26/377: Bidonì


Sunset on the Lake Omodeo

The descent from Sorradile to Bidonì is very short. I don’t even need to wear my technical cycling gear. In 10 minutes I arrive at the Town Hall.

I meet the Mayor Ilaria who accompanies me to my accommodation, an old house in the historic center, renovated and used for tourists.

The village is small, only 128 inhabitants, the smallest I have visited so far.

Here too there are many uninhabited houses, but the center is well cared for, with a beautiful stone paving. A modern bell tower stands out.

The church of San Giovanni Battista in the center had been knocked down in the sixties and unfortunately rebuilt in a modern style in the seventies.

On the Lake Omodeo banks

For lunch I meet Daniel, who will be my guide throughout the day. Unfortunately, the rainy days of the last few days do not allow us to go up to one of the most interesting sites in the area, the Temple of Jupiter, from the Roman era.

But Daniel has some photos taken from above with a drone on the excavations, which give me the idea of ​​its importance.

We then head towards Lake Omodeo. We drive to the shores and finally after many days in its vicinity, I reach up to touch its waters.

The view from a tongue of sand that extends into the waters is magnificent. Daniel tells me about all the archeology that is present under the waters of the lake, nuragic settlements, and that slowly are being destroyed by the rising and lowering of the waters.

Santa Maria di Ossolo countryside church

On the way back we stop to see the beautiful country church of the seventeenth century of Santa Maria di Ossolo. On the square a person is photographing the façade.

We approach and I recognize Raffaele Cau, genealogist and expert of Sardinian surnames (and of all that is history of Sardinia). A pleasant, casual meeting that ends at the bar for an aperitif.

But not before a visit to the museum (yes, even a village of 128 inhabitants has a museum!), the museum of witchcraft and magic in Sardinia, S’omo ‘e sa Majarza.

Here the history of magical traditions in Sardinia is well illustrated, the hunting of Sardinian witches, magical remedies, and there is an exhibition of beautiful masks by Roberto Serri from Oliena.



128 notes chase each other, one for each inhabitant.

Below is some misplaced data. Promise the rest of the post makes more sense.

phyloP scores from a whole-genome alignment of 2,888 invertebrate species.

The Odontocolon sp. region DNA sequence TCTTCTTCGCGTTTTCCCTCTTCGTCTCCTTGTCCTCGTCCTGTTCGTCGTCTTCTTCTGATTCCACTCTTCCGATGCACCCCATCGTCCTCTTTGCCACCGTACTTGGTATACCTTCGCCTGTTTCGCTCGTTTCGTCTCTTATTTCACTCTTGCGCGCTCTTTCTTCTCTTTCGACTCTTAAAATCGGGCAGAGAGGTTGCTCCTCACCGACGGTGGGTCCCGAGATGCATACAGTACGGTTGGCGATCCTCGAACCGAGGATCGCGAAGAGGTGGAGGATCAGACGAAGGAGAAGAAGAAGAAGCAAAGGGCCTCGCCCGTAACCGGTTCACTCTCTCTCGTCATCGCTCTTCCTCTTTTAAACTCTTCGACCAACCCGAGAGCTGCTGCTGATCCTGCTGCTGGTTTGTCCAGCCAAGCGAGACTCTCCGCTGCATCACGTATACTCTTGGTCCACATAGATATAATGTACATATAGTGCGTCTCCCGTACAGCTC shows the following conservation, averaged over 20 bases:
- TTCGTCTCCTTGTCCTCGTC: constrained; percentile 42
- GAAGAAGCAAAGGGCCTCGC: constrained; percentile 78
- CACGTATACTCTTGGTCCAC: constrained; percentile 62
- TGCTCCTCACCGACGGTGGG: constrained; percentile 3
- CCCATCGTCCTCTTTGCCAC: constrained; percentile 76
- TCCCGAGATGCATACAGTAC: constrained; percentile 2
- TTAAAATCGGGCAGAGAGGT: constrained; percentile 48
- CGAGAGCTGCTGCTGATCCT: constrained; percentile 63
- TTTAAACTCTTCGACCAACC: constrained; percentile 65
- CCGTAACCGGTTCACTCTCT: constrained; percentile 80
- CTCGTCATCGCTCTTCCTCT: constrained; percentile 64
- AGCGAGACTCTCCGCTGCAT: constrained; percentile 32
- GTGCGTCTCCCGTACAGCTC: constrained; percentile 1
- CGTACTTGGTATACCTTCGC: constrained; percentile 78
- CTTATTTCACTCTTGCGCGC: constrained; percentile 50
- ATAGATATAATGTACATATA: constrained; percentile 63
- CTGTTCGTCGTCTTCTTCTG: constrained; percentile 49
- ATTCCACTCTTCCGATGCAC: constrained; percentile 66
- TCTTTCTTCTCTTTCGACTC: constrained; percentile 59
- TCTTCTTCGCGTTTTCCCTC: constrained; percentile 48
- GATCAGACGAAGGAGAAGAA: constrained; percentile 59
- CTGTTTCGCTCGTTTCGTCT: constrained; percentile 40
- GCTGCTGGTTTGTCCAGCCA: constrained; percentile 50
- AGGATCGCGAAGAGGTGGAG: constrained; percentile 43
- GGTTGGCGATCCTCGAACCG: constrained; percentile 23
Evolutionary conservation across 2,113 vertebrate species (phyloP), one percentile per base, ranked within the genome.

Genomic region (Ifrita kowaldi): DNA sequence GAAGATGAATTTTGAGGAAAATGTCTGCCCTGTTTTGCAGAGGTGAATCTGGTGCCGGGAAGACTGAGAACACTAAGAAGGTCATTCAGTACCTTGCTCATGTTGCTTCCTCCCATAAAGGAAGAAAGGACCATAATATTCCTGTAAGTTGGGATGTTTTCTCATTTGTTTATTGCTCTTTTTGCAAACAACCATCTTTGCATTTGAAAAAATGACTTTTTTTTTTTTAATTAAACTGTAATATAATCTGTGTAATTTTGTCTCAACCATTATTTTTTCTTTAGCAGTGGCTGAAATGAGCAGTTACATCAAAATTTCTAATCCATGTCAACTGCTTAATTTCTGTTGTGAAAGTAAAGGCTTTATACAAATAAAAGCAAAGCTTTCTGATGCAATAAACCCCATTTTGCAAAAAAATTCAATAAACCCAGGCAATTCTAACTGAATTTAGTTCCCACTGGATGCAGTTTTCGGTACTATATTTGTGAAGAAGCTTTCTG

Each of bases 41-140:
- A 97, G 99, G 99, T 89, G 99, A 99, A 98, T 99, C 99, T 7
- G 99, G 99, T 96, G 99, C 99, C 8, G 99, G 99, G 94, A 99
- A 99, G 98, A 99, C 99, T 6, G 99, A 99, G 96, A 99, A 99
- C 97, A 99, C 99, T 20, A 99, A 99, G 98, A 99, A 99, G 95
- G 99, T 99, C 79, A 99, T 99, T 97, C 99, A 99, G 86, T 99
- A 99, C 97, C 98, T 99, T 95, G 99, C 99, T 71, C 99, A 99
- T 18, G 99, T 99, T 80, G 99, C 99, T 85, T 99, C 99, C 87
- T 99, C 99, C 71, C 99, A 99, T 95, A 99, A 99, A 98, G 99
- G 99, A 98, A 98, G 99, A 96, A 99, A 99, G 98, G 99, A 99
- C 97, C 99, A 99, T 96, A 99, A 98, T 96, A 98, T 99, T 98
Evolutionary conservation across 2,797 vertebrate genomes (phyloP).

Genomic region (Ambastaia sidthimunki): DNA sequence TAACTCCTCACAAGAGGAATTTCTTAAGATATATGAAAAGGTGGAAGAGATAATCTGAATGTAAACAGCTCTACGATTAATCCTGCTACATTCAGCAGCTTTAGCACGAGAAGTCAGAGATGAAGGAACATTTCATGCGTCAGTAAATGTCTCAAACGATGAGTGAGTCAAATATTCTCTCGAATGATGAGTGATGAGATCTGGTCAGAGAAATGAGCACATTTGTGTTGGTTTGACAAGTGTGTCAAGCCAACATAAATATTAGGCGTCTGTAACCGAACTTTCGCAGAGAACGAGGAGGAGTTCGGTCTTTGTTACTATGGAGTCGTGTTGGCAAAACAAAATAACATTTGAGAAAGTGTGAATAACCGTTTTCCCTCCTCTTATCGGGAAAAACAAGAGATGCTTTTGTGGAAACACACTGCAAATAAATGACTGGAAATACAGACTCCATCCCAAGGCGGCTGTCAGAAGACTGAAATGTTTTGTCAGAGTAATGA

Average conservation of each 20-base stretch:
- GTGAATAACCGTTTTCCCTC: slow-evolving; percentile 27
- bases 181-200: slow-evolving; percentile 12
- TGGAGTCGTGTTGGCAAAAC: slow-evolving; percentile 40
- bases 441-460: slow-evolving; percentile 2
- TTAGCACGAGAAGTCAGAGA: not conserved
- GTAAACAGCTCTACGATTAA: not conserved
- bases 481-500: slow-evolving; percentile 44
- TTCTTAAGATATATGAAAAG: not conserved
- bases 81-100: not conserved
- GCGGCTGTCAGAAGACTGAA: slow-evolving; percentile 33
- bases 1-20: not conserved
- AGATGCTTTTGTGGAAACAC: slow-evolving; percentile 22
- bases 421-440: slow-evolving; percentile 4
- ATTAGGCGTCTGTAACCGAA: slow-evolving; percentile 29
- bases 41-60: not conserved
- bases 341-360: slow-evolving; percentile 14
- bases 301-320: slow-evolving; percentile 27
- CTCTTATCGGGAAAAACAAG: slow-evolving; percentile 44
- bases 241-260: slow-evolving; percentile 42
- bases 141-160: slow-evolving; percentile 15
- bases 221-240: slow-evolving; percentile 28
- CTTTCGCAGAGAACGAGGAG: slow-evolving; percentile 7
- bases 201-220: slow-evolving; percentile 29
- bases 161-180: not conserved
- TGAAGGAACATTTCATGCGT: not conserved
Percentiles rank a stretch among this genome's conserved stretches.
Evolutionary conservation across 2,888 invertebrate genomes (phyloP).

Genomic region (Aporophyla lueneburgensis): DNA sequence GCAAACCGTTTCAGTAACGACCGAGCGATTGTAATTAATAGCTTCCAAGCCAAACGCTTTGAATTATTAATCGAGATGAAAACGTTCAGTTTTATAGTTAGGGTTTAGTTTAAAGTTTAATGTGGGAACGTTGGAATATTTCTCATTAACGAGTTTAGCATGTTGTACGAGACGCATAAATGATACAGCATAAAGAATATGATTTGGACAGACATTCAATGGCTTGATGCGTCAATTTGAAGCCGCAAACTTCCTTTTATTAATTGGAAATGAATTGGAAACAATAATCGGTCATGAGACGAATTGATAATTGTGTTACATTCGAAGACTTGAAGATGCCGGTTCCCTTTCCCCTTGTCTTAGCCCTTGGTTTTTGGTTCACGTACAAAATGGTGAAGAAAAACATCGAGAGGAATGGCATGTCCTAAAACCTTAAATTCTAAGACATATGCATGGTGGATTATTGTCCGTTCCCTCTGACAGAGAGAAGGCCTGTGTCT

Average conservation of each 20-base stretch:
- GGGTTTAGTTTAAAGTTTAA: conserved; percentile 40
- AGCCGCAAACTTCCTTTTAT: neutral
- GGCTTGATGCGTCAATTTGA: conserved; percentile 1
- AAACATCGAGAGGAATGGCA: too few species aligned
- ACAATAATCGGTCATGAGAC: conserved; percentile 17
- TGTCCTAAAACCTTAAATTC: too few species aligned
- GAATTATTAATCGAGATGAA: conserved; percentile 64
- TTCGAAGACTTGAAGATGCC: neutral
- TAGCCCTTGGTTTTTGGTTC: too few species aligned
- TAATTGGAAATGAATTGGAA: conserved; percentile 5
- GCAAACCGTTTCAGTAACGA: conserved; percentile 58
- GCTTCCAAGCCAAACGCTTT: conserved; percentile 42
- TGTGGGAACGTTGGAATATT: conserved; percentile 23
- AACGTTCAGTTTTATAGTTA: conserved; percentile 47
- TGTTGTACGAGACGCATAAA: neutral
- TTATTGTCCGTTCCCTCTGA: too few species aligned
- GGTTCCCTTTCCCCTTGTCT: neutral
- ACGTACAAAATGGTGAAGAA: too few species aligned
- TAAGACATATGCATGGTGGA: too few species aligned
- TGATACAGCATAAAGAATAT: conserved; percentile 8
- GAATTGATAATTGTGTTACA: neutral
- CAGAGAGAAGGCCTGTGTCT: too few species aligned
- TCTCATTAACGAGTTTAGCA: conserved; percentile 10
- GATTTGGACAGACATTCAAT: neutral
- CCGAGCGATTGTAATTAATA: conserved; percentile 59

Mask at S’omo ‘e sa Majarza, the museum of witchcraft and magic in Sardinia

Daniel, 42, is passionate about these places, their history and their future. He tells me about archeology, history, and above all the state of the lake, what should be done to protect the territory and its treasures.

At the witch museum he tells me some anecdotes. We stop in front of an important stone, coming from an archelogical site, a sacrificial altar where victims were sacrificed, probably also people.

Daniel tells me that during a visit, a woman, visibly shaken in front of the stone, asks to go out. Her leg trembles visibly in front of the stone every time she gets closer. Another woman, a few months later, knowing the story of the other lady, approached all the stones in the museum, and guessed which is the magic stone by feeling a strange energy coming from it.

Daniel himself, illustrating the section of natural remedies, tells me of when he was given a ‘medicine’ by an old man from the village. And in fact I too was treated and healed by warts by a lady from Gavoi, after trying in vain various traditional medical treatments.

The air of magic is felt around the lake. Dead trees sprout from the water. On their branches rest a group of black crows. They look like Christmas trees designed by Tim Burton.

When we pass by, the crows fly away along the waters of the lake. Waters that hide remains of ancient civilizations. I wonder if the remains of the ancient witches rest here below the waters …